Latest Study Sounds Alarm About Overcrowded Classrooms Throughout Israel

According to a new study just released by Israel's Central Bureau of Statistics, Israeli school children are grouped in some of the most crowded classes in the developed world. The report, published in The Times Of Israel, underscores the importance of afterschool programs like those provided by the Israel Tennis Centers.

The alarming report indicated that the average elementary school class size during the 2013 -2014 school year was 26.8, far worse than the Organization for Economic Cooperation and Development average of 21. Israel was tied with Japan and ahead of only Chile, which averages 30 students per class.

The article went on to say that the total average class size for Israeli children across all ages was 27, with over 30% of schools reporting over 33 students per class. It is no surprise, therefore, that Israeli school children ranked near the bottom globally, according to a major education report published by the OECD. According to figures released by the Education Ministry in July 2015, almost half of all Israeli high school-aged students who took a set of national exams in 2014 failed to achieve scores necessary to graduate.

All this underscores very clearly the increasing importance of the kind of afterschool programs offered by the Israel Tennis Centers to any Israeli child who walks into one of its 14 centers around the country. Not only does the ITC provide a safe and nurturing place for children to go after school, but its programs provide vital assistance to children with a variety of issues, including at risk, special needs and immigrant assimilation. In addition, the ITC just announced a unique new partnership program with “Push” in which volunteers will be going into ITC centers to provide valuable after school tutoring services, representing yet another important service for thousands of very deserving young people.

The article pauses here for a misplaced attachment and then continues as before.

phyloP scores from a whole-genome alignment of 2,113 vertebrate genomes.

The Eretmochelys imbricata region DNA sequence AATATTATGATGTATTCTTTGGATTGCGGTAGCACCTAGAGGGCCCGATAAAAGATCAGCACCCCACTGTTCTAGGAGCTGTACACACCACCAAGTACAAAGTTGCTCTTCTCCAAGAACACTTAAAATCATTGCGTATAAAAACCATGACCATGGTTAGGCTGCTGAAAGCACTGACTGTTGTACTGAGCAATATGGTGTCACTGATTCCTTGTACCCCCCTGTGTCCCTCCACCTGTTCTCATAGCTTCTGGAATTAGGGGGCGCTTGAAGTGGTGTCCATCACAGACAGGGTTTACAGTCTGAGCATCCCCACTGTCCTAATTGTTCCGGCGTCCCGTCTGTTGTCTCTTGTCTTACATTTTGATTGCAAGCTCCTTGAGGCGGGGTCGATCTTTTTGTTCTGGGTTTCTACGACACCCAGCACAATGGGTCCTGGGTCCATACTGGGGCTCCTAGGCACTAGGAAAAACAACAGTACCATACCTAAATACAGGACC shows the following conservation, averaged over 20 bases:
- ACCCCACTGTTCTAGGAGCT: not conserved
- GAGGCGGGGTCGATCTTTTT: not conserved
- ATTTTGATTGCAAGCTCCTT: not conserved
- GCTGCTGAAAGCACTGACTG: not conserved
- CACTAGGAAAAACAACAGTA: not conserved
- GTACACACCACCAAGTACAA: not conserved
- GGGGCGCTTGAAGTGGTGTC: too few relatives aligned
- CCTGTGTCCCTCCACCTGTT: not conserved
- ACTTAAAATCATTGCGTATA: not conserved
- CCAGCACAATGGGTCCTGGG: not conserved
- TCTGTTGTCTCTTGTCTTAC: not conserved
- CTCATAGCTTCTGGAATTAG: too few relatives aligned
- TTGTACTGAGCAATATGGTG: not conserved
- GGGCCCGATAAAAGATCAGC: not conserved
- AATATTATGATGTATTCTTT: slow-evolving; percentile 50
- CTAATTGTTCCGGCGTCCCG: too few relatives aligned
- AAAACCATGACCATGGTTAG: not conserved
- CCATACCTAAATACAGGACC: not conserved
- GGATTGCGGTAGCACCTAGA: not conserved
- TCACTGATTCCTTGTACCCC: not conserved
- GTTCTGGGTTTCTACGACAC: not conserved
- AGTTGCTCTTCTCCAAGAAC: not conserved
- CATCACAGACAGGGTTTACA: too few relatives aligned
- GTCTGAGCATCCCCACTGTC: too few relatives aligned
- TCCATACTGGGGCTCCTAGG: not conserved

“For the past 40 years we have been helping the children of Israel learn key educational life skills they so desperately need in today’s world,” said Ben Beiler, ITC International Board Chairman.  “This study confirms the vital role that the ITC must continue to play in giving these children the tools necessary to overcome the challenges they face to succeed in life.”

The release of this study coincides with the Israel Tennis Centers’ 40th anniversary as Israel’s largest social service agency for children. In recognition of this enormous accomplishment, the Israel Tennis Centers Foundation has planned a yearlong celebration in both Israel and the Diaspora calling attention to what the ITC continues to accomplish for the 20,000+ children and their families who utilize the centers each year. For those interested in attending any of these events, you are encouraged to contact the ITC by emailing or calling 212-784-9201.

About the Israel Tennis Centers Foundation:

For 40 years the Israel Tennis Centers Foundation (ITC), a 501 (c) 3 not-for-profit organization, has  worked tirelessly through the medium of sport to enhance the development of Israeli youth. Since opening its first center in Ramat Hasharon in 1976, the ITC has helped over a half million children, many of whom come from outlying and underserved towns throughout Israel. The ITC’s 14 centers stretch from Kiryat Shmona on the Lebanese border in the North to Beer Sheva bordering the Negev Desert in the South.


Jacqueline Glodstein

Executive Vice President/Global Development


Richard Weber

Global Director of Marketing